The Engagement Movement Set to Dominate in 2007

The engagement marketing movement is gathering pace all the time, with new converts joining every week. We now have an official motto (definition), a conference in its honour and blogs taking root all over the web. A leading market research firm has now heralded that 2007 will be the year that we begin our full scale assault. Big brands are joining our cause all the time – soon there won’t be a traditional marketer left to stop us!

I was made aware of the news, that engagement is set to dominate marketing, by the ‘Engagement Principles‘ blog of Tom Chandler, a fellow copywriter also tracing the evolution of our trade. It now seems inevitable that businesses will start turning to professional writers to fuel their websites with surfers getting hungrier for content all the time. Being able to apply time proven copywriting techniques should come in handy as well.

Engagement marketing was hailed by Dr Robert Passikoff as one of the biggest marketing trends for 2007. His company, ‘Brand Keys’, is a leading research consultancy specialising in consumer loyalty and predicting the ROI of any marketing initiative.

Brand Keys’ business revolves around understanding what consumers want through a complex algorithm of polls, statistics and trends. He should be ably qualified to predict how people will be responding to brands in the years to come.

His other future trends follow along the same engagement philosophy: consumer generated content, touch point focused media, better usage of technology and using innovation to inspire loyalty.

Dr Robert’s assessment fits in with what every engagement marketer has been preaching. Consumers are now smarter, have greater access to information and are more cynical than ever before. They are in control of how they receive the message and that message had better be of value otherwise they’re not going to listen.

The Advertising Research Foundation (ARF) and the American Association of Advertising Agencies (AAAA) have even set-up a specific blog featuring videos of leading figures discussing the evolution of their industry.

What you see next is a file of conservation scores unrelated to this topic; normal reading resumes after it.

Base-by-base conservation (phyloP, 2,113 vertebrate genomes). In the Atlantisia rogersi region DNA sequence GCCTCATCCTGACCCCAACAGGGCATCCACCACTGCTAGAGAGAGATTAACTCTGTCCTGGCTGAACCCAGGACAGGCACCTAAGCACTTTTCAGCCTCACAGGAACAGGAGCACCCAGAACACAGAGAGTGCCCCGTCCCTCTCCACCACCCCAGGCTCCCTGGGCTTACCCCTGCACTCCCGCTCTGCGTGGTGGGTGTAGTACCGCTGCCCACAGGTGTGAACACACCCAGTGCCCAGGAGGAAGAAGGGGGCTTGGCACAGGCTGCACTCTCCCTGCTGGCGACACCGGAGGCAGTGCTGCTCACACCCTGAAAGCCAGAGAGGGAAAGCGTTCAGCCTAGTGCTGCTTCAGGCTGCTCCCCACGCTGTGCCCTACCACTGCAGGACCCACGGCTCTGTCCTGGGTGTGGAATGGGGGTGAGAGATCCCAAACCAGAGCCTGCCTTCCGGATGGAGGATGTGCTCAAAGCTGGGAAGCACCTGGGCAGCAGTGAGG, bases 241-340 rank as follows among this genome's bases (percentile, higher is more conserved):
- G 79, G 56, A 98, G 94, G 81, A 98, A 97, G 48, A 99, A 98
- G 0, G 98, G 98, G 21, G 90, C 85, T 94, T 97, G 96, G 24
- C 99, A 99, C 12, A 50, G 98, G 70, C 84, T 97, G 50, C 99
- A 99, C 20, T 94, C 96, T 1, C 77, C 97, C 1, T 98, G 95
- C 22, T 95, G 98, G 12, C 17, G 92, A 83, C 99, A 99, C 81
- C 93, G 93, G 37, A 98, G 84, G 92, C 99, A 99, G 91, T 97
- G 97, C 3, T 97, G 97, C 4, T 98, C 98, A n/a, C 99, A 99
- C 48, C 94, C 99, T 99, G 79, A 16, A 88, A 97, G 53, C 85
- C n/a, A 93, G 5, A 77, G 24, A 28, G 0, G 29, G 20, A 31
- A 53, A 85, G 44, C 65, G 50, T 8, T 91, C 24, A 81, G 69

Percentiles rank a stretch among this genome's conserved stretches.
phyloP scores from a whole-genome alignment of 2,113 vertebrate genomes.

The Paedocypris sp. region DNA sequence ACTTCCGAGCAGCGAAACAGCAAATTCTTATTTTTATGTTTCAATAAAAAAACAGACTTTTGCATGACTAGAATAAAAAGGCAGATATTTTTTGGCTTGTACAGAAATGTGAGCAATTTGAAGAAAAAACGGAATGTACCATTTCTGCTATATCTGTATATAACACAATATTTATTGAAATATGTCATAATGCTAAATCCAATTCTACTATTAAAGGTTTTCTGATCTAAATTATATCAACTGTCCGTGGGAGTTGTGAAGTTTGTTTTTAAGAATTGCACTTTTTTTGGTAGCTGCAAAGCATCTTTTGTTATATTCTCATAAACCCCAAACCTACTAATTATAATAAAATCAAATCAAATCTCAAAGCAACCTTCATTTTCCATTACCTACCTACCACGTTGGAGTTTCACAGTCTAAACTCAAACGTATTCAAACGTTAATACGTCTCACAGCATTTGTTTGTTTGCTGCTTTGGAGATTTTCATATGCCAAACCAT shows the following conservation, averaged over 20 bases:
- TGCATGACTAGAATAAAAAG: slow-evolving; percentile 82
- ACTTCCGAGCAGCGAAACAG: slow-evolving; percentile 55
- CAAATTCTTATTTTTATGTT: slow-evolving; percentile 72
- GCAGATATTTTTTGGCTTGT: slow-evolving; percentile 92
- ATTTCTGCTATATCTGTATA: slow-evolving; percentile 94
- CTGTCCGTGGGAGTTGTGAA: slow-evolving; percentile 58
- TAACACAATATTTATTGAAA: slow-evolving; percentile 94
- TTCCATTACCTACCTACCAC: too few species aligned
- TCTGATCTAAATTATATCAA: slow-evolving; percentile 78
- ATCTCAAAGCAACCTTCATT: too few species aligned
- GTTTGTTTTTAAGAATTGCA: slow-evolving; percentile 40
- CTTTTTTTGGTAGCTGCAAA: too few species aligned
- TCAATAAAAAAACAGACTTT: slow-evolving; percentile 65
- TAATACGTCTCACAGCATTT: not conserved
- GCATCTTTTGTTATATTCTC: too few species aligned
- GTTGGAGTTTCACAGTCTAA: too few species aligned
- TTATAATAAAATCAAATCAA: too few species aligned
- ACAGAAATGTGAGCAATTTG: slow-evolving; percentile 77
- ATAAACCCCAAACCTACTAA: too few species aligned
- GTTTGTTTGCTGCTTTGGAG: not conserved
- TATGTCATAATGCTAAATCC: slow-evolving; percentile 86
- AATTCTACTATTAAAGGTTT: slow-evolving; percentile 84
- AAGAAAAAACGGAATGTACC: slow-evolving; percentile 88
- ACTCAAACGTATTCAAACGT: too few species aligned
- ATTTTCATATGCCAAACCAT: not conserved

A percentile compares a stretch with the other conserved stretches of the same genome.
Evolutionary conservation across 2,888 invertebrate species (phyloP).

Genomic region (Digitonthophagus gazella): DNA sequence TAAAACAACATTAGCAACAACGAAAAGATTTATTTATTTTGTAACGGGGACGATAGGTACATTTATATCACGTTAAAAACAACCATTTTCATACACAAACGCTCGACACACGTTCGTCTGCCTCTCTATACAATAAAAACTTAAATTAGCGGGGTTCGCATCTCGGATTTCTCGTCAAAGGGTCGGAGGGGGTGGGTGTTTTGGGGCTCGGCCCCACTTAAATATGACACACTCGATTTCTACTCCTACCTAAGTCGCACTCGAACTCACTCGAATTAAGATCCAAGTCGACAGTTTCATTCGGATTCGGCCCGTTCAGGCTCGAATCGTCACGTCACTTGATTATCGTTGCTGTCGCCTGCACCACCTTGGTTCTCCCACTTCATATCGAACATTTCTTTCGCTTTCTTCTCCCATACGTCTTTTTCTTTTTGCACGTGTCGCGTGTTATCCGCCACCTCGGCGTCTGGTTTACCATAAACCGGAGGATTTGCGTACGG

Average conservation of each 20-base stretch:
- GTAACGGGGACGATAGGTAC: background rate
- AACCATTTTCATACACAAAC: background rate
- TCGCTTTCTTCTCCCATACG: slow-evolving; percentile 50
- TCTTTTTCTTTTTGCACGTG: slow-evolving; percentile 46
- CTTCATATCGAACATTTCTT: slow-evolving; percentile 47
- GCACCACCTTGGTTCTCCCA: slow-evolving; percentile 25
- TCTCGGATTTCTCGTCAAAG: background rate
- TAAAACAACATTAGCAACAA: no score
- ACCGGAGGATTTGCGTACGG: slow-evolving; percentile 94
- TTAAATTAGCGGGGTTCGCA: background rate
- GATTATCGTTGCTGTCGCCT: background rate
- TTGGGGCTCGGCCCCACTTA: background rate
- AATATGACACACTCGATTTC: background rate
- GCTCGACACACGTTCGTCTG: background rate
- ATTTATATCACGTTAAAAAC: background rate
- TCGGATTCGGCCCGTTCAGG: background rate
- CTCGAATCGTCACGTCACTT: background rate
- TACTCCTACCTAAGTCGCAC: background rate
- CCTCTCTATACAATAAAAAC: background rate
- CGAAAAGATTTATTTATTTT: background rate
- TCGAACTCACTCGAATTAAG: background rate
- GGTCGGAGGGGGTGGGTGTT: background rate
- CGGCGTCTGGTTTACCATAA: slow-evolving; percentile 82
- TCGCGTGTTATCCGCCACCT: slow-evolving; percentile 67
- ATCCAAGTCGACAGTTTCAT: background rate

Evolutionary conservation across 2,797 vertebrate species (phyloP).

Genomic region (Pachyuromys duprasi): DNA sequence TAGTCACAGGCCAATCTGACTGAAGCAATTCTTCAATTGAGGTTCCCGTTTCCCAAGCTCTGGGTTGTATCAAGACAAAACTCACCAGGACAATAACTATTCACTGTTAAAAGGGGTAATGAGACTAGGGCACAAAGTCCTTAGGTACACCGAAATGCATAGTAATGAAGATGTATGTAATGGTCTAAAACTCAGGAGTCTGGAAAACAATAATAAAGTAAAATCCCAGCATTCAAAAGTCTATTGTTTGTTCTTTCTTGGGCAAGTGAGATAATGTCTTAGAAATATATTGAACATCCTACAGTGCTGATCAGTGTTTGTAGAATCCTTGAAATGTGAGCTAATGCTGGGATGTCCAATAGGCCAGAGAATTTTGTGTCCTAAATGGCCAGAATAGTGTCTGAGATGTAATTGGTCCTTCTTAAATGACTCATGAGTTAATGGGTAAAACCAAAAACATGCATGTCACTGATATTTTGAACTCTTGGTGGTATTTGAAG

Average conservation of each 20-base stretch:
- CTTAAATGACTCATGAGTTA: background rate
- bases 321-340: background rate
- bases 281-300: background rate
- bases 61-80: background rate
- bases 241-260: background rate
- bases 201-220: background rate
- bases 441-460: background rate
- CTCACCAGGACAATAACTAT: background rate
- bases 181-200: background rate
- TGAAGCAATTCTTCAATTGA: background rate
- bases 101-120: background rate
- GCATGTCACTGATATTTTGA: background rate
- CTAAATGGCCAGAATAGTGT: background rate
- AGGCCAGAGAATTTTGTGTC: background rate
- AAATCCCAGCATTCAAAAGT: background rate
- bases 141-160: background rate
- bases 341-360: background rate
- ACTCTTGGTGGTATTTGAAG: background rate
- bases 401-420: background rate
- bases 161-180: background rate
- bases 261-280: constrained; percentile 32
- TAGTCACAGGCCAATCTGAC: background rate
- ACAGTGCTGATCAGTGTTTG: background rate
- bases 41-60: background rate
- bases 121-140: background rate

One of the videos features Dr Robert. He evokes how some advertisers are starting to panic because they can’t simply bombard consumers with messages like they used to and expect an ROI. The solution, he suggests, is to start thinking of marketing as a multi faceted campaign designed to subtly change how prospects respond to a brand. It is no longer a one way conversation.

The gospel of engagement is now spreading beyond the realms of the internet and into the mainstream. Earlier this week it was announced that Kevin Adler has left his Vice Presidency at Relay Worldwide to start his own new integrated marketing agency. The agencies name? Why, ‘Engage Marketing’ of course.

Relay are an event marketing company and specialise in creating associations between brands and sports events. The ‘Cola Copa’ for example: a football (soccer for my US readers) tournament for young teens worldwide.

Adler defined his business’ philosophy, “Engagement Marketing represents a fundamental paradigm shift in how brands enter into dialogues with their consumers, by putting the needs, desires and interests of the consumers before the needs of the brand.” In other words, to stop carpet bombing audiences with marketing messages, but instead to sit down and find out what it is they actually want.

As advertising and marketing evolves into the engagement philosophy copywriters are going to have to develop some new tricks of our own. It looks as though the old AIDA principle is going to need a few more letters in the years to come.

3 Comments. Leave new

“In other words, to stop carpet bombing audiences with marketing messages, but instead to sit down and find out what it is they actually want.”

I love the above quote. For too long, marketing has been something conducted from afar.

My belief is that engagement – at its best – occurs when a company can demonstrate that its passions and values align with that of their customers.

I think that’s something a small or medium business should be able to do better than a large one. Truly, I think the next five years will be interesting indeed…

The problem, in the UK at least, with small businesses is that they cant yet see the ROI. But blogging and engaging with their marketplace is a strategy they should all consider adopting. Hopefully, now that IE7 is out more of the mass market will start utilising RSS. Then businesses should realise that having a static, brochure website is no longer adequate for an increasingly web savvy audience, hungry for info.

I think the inability to measure ROI is something of an excuse. Most small and medium businesses don’t measure the ROI of print advertising, PR, or even their Web site.

I think blogs are new, and most businesses don’t do “change” very well.

I’ve encountered resistance to biz blogs more from the standpoint that they’re not yet seen as serious tool – and that businesses are averse to the long-term content commitment.

Leave a Reply